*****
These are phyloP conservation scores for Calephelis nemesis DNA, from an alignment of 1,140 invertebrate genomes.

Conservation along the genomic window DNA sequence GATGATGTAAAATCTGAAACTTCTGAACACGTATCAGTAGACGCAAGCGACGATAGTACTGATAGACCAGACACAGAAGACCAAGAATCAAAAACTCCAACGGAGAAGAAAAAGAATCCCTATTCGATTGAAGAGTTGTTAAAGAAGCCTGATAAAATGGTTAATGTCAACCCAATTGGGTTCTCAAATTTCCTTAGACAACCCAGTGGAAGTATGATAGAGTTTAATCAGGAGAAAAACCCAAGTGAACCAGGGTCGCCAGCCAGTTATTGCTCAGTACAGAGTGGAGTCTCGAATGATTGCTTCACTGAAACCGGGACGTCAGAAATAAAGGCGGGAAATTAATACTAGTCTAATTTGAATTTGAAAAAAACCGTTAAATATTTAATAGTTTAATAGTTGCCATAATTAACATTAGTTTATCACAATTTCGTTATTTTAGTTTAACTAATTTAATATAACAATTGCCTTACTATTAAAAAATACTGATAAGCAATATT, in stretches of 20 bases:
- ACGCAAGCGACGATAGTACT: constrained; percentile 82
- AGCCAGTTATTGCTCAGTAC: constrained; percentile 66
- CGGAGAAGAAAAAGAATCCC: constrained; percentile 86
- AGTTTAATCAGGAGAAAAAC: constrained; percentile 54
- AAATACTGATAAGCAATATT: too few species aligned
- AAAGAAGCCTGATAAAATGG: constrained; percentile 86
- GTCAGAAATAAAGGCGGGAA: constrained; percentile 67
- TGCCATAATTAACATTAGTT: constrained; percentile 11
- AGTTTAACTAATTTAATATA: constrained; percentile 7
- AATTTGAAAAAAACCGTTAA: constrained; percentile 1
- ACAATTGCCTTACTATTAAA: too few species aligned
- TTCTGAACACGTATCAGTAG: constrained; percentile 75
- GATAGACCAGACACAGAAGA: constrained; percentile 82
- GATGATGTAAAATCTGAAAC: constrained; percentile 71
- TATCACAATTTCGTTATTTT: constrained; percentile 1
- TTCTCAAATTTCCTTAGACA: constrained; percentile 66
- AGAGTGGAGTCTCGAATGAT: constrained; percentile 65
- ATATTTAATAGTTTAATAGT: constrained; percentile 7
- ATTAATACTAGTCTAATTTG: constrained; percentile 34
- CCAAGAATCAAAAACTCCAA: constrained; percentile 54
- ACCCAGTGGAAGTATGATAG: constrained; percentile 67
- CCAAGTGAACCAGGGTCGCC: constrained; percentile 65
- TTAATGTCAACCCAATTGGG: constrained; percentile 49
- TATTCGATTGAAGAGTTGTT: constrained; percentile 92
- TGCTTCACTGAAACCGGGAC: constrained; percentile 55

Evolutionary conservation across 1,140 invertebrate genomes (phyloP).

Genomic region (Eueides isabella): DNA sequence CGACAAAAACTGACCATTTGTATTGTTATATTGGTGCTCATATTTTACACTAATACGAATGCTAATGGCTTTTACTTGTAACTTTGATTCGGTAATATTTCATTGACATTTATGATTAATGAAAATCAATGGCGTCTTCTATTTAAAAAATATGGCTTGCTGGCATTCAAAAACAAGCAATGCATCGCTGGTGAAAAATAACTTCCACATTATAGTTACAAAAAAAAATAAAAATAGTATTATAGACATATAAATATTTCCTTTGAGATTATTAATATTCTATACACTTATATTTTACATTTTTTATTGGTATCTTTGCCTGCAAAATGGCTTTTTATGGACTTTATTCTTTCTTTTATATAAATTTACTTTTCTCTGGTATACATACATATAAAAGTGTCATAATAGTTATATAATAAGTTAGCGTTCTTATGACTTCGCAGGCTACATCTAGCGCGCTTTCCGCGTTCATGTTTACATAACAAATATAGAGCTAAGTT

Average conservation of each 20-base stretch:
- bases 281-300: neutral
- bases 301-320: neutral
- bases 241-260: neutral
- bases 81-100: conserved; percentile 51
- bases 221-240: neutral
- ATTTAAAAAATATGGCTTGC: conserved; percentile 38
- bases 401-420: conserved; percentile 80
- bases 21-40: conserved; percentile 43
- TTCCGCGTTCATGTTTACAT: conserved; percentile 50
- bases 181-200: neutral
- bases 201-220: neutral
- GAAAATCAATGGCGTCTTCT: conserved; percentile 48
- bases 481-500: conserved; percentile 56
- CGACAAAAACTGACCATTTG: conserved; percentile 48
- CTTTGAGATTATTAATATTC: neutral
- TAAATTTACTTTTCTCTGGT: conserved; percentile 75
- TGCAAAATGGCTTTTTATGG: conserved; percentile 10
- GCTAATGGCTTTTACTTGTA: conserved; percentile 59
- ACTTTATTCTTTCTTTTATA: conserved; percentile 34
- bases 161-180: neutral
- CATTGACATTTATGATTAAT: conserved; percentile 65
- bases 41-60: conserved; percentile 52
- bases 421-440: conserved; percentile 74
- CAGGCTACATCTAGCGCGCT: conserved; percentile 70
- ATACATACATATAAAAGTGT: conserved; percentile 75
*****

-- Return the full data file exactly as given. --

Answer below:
These are phyloP conservation scores for Calephelis nemesis DNA, from an alignment of 1,140 invertebrate genomes.

Conservation along the genomic window DNA sequence GATGATGTAAAATCTGAAACTTCTGAACACGTATCAGTAGACGCAAGCGACGATAGTACTGATAGACCAGACACAGAAGACCAAGAATCAAAAACTCCAACGGAGAAGAAAAAGAATCCCTATTCGATTGAAGAGTTGTTAAAGAAGCCTGATAAAATGGTTAATGTCAACCCAATTGGGTTCTCAAATTTCCTTAGACAACCCAGTGGAAGTATGATAGAGTTTAATCAGGAGAAAAACCCAAGTGAACCAGGGTCGCCAGCCAGTTATTGCTCAGTACAGAGTGGAGTCTCGAATGATTGCTTCACTGAAACCGGGACGTCAGAAATAAAGGCGGGAAATTAATACTAGTCTAATTTGAATTTGAAAAAAACCGTTAAATATTTAATAGTTTAATAGTTGCCATAATTAACATTAGTTTATCACAATTTCGTTATTTTAGTTTAACTAATTTAATATAACAATTGCCTTACTATTAAAAAATACTGATAAGCAATATT, in stretches of 20 bases:
- ACGCAAGCGACGATAGTACT: constrained; percentile 82
- AGCCAGTTATTGCTCAGTAC: constrained; percentile 66
- CGGAGAAGAAAAAGAATCCC: constrained; percentile 86
- AGTTTAATCAGGAGAAAAAC: constrained; percentile 54
- AAATACTGATAAGCAATATT: too few species aligned
- AAAGAAGCCTGATAAAATGG: constrained; percentile 86
- GTCAGAAATAAAGGCGGGAA: constrained; percentile 67
- TGCCATAATTAACATTAGTT: constrained; percentile 11
- AGTTTAACTAATTTAATATA: constrained; percentile 7
- AATTTGAAAAAAACCGTTAA: constrained; percentile 1
- ACAATTGCCTTACTATTAAA: too few species aligned
- TTCTGAACACGTATCAGTAG: constrained; percentile 75
- GATAGACCAGACACAGAAGA: constrained; percentile 82
- GATGATGTAAAATCTGAAAC: constrained; percentile 71
- TATCACAATTTCGTTATTTT: constrained; percentile 1
- TTCTCAAATTTCCTTAGACA: constrained; percentile 66
- AGAGTGGAGTCTCGAATGAT: constrained; percentile 65
- ATATTTAATAGTTTAATAGT: constrained; percentile 7
- ATTAATACTAGTCTAATTTG: constrained; percentile 34
- CCAAGAATCAAAAACTCCAA: constrained; percentile 54
- ACCCAGTGGAAGTATGATAG: constrained; percentile 67
- CCAAGTGAACCAGGGTCGCC: constrained; percentile 65
- TTAATGTCAACCCAATTGGG: constrained; percentile 49
- TATTCGATTGAAGAGTTGTT: constrained; percentile 92
- TGCTTCACTGAAACCGGGAC: constrained; percentile 55

Evolutionary conservation across 1,140 invertebrate genomes (phyloP).

Genomic region (Eueides isabella): DNA sequence CGACAAAAACTGACCATTTGTATTGTTATATTGGTGCTCATATTTTACACTAATACGAATGCTAATGGCTTTTACTTGTAACTTTGATTCGGTAATATTTCATTGACATTTATGATTAATGAAAATCAATGGCGTCTTCTATTTAAAAAATATGGCTTGCTGGCATTCAAAAACAAGCAATGCATCGCTGGTGAAAAATAACTTCCACATTATAGTTACAAAAAAAAATAAAAATAGTATTATAGACATATAAATATTTCCTTTGAGATTATTAATATTCTATACACTTATATTTTACATTTTTTATTGGTATCTTTGCCTGCAAAATGGCTTTTTATGGACTTTATTCTTTCTTTTATATAAATTTACTTTTCTCTGGTATACATACATATAAAAGTGTCATAATAGTTATATAATAAGTTAGCGTTCTTATGACTTCGCAGGCTACATCTAGCGCGCTTTCCGCGTTCATGTTTACATAACAAATATAGAGCTAAGTT

Average conservation of each 20-base stretch:
- bases 281-300: neutral
- bases 301-320: neutral
- bases 241-260: neutral
- bases 81-100: conserved; percentile 51
- bases 221-240: neutral
- ATTTAAAAAATATGGCTTGC: conserved; percentile 38
- bases 401-420: conserved; percentile 80
- bases 21-40: conserved; percentile 43
- TTCCGCGTTCATGTTTACAT: conserved; percentile 50
- bases 181-200: neutral
- bases 201-220: neutral
- GAAAATCAATGGCGTCTTCT: conserved; percentile 48
- bases 481-500: conserved; percentile 56
- CGACAAAAACTGACCATTTG: conserved; percentile 48
- CTTTGAGATTATTAATATTC: neutral
- TAAATTTACTTTTCTCTGGT: conserved; percentile 75
- TGCAAAATGGCTTTTTATGG: conserved; percentile 10
- GCTAATGGCTTTTACTTGTA: conserved; percentile 59
- ACTTTATTCTTTCTTTTATA: conserved; percentile 34
- bases 161-180: neutral
- CATTGACATTTATGATTAAT: conserved; percentile 65
- bases 41-60: conserved; percentile 52
- bases 421-440: conserved; percentile 74
- CAGGCTACATCTAGCGCGCT: conserved; percentile 70
- ATACATACATATAAAAGTGT: conserved; percentile 75